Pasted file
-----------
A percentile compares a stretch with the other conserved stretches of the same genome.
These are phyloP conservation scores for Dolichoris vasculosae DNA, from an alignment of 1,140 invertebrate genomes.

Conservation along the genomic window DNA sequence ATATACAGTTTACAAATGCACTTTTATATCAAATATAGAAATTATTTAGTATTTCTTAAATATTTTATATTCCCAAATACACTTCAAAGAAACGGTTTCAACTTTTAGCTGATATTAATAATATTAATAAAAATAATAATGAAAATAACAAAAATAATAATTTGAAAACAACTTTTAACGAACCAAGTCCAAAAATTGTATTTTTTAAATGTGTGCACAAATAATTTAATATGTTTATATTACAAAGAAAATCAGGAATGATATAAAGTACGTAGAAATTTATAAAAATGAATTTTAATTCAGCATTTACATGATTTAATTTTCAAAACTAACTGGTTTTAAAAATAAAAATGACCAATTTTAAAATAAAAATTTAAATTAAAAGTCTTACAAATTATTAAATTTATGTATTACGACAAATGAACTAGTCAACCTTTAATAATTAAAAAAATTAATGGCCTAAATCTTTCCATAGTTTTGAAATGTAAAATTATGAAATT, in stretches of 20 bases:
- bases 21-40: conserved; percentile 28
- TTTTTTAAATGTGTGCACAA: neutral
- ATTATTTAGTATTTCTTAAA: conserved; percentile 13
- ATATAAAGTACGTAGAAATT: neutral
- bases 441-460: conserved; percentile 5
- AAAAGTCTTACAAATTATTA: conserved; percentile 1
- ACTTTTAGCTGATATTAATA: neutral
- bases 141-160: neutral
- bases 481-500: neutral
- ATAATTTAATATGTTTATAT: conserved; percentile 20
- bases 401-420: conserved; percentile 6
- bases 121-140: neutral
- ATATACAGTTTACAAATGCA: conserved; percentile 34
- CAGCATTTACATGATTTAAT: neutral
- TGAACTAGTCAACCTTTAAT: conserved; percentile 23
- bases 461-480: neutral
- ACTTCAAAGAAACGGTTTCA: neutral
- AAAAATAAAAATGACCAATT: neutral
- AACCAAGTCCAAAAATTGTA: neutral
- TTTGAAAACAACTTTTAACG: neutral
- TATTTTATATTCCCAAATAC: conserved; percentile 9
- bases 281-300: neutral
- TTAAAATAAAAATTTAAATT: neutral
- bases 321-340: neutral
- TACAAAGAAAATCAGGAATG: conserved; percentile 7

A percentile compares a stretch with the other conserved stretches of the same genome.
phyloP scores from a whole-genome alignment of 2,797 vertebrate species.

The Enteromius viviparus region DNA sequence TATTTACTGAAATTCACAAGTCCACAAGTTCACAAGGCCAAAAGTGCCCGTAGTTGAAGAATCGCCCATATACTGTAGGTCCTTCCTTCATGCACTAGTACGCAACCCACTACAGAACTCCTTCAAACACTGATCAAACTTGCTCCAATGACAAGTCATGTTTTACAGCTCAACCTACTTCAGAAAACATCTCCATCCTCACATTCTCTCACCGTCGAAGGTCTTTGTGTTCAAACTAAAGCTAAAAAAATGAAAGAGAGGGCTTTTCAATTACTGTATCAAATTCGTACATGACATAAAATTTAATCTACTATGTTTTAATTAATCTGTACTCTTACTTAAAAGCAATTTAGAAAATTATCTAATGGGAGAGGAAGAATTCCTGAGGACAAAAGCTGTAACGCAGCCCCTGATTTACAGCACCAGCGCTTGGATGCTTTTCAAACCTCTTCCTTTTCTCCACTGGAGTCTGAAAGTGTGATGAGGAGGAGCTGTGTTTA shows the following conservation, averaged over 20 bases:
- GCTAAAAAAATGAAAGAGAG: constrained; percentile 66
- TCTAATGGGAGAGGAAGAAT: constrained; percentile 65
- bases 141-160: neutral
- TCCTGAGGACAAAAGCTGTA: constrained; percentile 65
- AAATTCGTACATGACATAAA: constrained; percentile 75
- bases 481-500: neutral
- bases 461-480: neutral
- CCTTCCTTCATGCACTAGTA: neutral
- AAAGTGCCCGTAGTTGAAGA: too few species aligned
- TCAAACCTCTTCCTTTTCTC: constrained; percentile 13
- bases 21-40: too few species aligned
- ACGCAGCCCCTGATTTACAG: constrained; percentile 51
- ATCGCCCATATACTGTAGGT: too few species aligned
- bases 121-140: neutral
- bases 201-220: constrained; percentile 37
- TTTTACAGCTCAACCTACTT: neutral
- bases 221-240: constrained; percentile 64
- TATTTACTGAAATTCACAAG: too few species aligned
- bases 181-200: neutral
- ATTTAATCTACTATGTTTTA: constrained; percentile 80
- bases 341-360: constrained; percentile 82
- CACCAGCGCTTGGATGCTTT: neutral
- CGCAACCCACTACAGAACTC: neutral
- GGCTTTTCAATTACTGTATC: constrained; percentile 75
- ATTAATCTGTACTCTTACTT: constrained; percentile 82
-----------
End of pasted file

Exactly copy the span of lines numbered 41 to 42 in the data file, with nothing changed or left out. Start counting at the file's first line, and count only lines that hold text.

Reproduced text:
- TCAAACCTCTTCCTTTTCTC: constrained; percentile 13
- bases 21-40: too few species aligned